Teenagers like me growing up in the 21st Century have frequently been dubbed as the ‘snowflake’ generation; something to encapsulate our sensitivity towards a far wider spectrum of social issues. In recent years, sensitivity seems to have developed into a ‘dirty’ word, especially by older and more ‘robust’ generations. An important question to ask is whether this acute and responsive social awareness is seen as progressive or simply hypersensitive and a waste of time. This question has manifested in the debate of whether pupils should have the freedom to wear school uniform that matches with their gender identity, or whether this would be an unnecessary and excessive step.
Recently, Highgate School (in north London) has released plans to introduce a more fluid school uniform, which would allow pupils to mix and match with what they personally feel comfortable in. This would allow both boys and girls to wear skirts or trousers. It’s not just this school either that has introduced these changes. Over 80 state schools allows pupils to wear clothes of the opposite gender as well as at least 120 schools introducing gender neutral uniform in the UK.
These sorts of changes, especially among schools deeply rooted in tradition, have naturally faced criticism. Allowing freedom (such as allowing boys to wear skirts) among pupils has resulted in schools having to dispute to find balance between the wants of the parent and the wants of the child.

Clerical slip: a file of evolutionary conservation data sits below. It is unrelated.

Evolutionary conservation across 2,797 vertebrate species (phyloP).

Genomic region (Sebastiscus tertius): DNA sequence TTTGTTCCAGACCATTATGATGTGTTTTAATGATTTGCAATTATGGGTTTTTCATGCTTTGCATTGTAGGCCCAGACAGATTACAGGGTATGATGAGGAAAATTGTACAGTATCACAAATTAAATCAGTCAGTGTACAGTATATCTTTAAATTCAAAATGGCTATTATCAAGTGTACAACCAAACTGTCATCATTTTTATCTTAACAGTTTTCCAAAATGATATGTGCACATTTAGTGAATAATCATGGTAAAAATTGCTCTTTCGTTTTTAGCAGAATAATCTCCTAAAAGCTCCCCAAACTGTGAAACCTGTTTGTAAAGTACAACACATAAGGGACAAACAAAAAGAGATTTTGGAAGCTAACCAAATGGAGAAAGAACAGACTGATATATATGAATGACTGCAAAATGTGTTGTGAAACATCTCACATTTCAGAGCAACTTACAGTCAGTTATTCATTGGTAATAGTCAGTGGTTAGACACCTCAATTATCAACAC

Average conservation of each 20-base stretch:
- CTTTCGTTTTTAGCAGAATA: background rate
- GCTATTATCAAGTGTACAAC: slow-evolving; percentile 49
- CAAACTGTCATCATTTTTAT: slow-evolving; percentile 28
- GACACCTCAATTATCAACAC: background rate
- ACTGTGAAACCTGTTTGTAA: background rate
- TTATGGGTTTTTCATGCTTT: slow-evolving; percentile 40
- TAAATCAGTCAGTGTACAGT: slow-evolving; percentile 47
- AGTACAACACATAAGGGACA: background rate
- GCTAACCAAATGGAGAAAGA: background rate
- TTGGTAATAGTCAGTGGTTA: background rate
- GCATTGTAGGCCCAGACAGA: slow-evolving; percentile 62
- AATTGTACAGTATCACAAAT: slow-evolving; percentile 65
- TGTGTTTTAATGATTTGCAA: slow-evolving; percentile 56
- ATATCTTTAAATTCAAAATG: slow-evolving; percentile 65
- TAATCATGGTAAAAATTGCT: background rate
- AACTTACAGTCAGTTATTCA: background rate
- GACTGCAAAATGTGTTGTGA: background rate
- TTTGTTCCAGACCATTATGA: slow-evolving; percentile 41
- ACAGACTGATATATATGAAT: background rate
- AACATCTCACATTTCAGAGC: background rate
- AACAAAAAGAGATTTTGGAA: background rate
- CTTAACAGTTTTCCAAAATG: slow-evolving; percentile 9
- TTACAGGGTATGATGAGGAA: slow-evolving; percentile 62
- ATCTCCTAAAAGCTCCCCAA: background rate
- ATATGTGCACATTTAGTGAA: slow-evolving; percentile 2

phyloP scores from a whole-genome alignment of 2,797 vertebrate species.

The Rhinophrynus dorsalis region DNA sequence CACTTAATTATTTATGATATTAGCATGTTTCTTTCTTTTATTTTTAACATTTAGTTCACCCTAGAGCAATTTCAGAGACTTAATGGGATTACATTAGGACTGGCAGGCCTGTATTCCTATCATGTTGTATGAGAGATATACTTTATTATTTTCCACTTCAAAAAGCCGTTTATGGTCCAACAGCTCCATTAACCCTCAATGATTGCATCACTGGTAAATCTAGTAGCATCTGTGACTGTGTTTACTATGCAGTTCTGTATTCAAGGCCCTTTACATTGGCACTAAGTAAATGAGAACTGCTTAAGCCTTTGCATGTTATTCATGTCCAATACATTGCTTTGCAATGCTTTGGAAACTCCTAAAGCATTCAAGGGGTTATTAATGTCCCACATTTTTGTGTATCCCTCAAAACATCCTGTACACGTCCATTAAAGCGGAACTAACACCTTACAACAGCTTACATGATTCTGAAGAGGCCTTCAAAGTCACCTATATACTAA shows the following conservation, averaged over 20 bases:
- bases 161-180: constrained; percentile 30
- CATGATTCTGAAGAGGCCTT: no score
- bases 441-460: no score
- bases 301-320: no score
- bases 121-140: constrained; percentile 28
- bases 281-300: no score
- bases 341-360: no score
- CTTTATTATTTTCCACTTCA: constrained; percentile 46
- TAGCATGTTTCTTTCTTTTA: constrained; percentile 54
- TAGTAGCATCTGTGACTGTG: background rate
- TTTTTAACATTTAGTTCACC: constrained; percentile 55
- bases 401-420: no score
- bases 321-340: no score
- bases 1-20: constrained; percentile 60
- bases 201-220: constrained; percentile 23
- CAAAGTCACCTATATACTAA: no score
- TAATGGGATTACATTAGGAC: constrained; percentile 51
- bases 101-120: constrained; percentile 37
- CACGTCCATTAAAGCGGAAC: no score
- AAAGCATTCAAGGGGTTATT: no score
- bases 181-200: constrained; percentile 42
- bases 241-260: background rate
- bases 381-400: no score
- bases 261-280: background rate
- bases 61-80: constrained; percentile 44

While I think it is important to allow children to wear what fits with their gender identity, a mix-and-match system may just put an imposing pressure on pupils, assuming somebody curious about their identity would have the confidence to explore it in a sometimes rigid school environment.
Currently at Charterhouse, girls have the option to wear skirts or trousers while boys must wear suits. Regarding hair, boys are not allowed hair that goes beyond their shoulders yet girls do not have such limits. Perhaps a fairer rule would be to allow both genders to have the same restrictions on length of hair, as long as it is kept ‘neat and tidy’. Very few pupils at Charterhouse have expressed strong wishes for a revision of uniform policies. This does not mean to say that there is not a demand for change, but rather the potential issue has not yet been addressed. Perhaps in the future as the school shapes itself to fit with our progressive culture, there will be a more determined desire to rethink our school uniform.
By Romilly Cotta